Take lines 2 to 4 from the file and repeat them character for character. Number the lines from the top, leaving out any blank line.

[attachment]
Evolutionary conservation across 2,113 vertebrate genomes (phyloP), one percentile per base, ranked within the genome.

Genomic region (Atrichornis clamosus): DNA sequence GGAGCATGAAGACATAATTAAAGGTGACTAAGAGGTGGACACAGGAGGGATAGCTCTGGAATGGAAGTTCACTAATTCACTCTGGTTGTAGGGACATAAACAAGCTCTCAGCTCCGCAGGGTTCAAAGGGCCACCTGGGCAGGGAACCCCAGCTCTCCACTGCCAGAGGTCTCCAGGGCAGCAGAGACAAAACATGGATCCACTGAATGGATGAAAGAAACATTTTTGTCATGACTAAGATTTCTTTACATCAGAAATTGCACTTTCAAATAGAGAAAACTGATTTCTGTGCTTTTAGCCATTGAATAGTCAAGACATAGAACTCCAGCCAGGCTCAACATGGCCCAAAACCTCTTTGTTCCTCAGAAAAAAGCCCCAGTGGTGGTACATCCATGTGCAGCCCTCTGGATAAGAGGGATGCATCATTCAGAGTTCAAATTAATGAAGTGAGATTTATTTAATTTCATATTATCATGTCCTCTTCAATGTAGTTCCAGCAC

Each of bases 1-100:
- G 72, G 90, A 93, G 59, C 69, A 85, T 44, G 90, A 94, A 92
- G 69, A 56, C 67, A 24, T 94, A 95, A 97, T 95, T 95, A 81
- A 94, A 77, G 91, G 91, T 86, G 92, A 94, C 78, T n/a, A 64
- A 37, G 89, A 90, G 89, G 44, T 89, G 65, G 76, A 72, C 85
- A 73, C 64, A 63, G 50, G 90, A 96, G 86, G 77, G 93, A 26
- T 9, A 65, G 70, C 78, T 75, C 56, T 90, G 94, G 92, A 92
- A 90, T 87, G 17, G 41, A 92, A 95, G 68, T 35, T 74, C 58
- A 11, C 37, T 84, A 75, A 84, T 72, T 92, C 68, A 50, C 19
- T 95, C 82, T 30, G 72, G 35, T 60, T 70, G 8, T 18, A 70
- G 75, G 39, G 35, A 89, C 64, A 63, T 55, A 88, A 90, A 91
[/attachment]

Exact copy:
Genomic region (Atrichornis clamosus): DNA sequence GGAGCATGAAGACATAATTAAAGGTGACTAAGAGGTGGACACAGGAGGGATAGCTCTGGAATGGAAGTTCACTAATTCACTCTGGTTGTAGGGACATAAACAAGCTCTCAGCTCCGCAGGGTTCAAAGGGCCACCTGGGCAGGGAACCCCAGCTCTCCACTGCCAGAGGTCTCCAGGGCAGCAGAGACAAAACATGGATCCACTGAATGGATGAAAGAAACATTTTTGTCATGACTAAGATTTCTTTACATCAGAAATTGCACTTTCAAATAGAGAAAACTGATTTCTGTGCTTTTAGCCATTGAATAGTCAAGACATAGAACTCCAGCCAGGCTCAACATGGCCCAAAACCTCTTTGTTCCTCAGAAAAAAGCCCCAGTGGTGGTACATCCATGTGCAGCCCTCTGGATAAGAGGGATGCATCATTCAGAGTTCAAATTAATGAAGTGAGATTTATTTAATTTCATATTATCATGTCCTCTTCAATGTAGTTCCAGCAC

Each of bases 1-100:
- G 72, G 90, A 93, G 59, C 69, A 85, T 44, G 90, A 94, A 92